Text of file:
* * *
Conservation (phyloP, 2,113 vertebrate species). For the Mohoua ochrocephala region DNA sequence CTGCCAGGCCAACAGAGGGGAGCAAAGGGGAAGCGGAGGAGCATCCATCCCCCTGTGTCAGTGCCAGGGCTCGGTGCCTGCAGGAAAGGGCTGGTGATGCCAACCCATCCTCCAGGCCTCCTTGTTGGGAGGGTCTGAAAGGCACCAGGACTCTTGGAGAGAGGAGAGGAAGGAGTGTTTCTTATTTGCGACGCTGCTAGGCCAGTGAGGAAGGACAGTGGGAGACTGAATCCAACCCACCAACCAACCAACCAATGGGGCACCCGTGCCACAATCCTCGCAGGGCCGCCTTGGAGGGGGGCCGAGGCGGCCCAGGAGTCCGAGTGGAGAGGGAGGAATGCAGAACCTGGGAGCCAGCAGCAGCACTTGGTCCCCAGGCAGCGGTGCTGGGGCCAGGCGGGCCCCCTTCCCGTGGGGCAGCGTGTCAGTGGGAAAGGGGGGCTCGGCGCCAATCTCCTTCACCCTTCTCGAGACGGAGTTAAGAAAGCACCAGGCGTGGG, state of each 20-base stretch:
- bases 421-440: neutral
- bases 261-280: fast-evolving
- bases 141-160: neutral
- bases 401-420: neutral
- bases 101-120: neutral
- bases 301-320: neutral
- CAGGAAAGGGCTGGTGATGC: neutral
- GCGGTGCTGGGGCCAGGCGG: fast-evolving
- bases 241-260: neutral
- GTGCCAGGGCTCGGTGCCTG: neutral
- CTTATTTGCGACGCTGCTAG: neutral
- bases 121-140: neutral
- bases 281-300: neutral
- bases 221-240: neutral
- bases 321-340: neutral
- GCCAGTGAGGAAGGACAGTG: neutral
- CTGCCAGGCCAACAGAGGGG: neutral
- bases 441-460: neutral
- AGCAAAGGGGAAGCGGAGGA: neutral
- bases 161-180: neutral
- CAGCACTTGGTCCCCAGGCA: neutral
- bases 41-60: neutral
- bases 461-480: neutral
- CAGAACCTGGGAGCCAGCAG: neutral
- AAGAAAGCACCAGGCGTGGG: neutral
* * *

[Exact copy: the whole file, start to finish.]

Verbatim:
Conservation (phyloP, 2,113 vertebrate species). For the Mohoua ochrocephala region DNA sequence CTGCCAGGCCAACAGAGGGGAGCAAAGGGGAAGCGGAGGAGCATCCATCCCCCTGTGTCAGTGCCAGGGCTCGGTGCCTGCAGGAAAGGGCTGGTGATGCCAACCCATCCTCCAGGCCTCCTTGTTGGGAGGGTCTGAAAGGCACCAGGACTCTTGGAGAGAGGAGAGGAAGGAGTGTTTCTTATTTGCGACGCTGCTAGGCCAGTGAGGAAGGACAGTGGGAGACTGAATCCAACCCACCAACCAACCAACCAATGGGGCACCCGTGCCACAATCCTCGCAGGGCCGCCTTGGAGGGGGGCCGAGGCGGCCCAGGAGTCCGAGTGGAGAGGGAGGAATGCAGAACCTGGGAGCCAGCAGCAGCACTTGGTCCCCAGGCAGCGGTGCTGGGGCCAGGCGGGCCCCCTTCCCGTGGGGCAGCGTGTCAGTGGGAAAGGGGGGCTCGGCGCCAATCTCCTTCACCCTTCTCGAGACGGAGTTAAGAAAGCACCAGGCGTGGG, state of each 20-base stretch:
- bases 421-440: neutral
- bases 261-280: fast-evolving
- bases 141-160: neutral
- bases 401-420: neutral
- bases 101-120: neutral
- bases 301-320: neutral
- CAGGAAAGGGCTGGTGATGC: neutral
- GCGGTGCTGGGGCCAGGCGG: fast-evolving
- bases 241-260: neutral
- GTGCCAGGGCTCGGTGCCTG: neutral
- CTTATTTGCGACGCTGCTAG: neutral
- bases 121-140: neutral
- bases 281-300: neutral
- bases 221-240: neutral
- bases 321-340: neutral
- GCCAGTGAGGAAGGACAGTG: neutral
- CTGCCAGGCCAACAGAGGGG: neutral
- bases 441-460: neutral
- AGCAAAGGGGAAGCGGAGGA: neutral
- bases 161-180: neutral
- CAGCACTTGGTCCCCAGGCA: neutral
- bases 41-60: neutral
- bases 461-480: neutral
- CAGAACCTGGGAGCCAGCAG: neutral
- AAGAAAGCACCAGGCGTGGG: neutral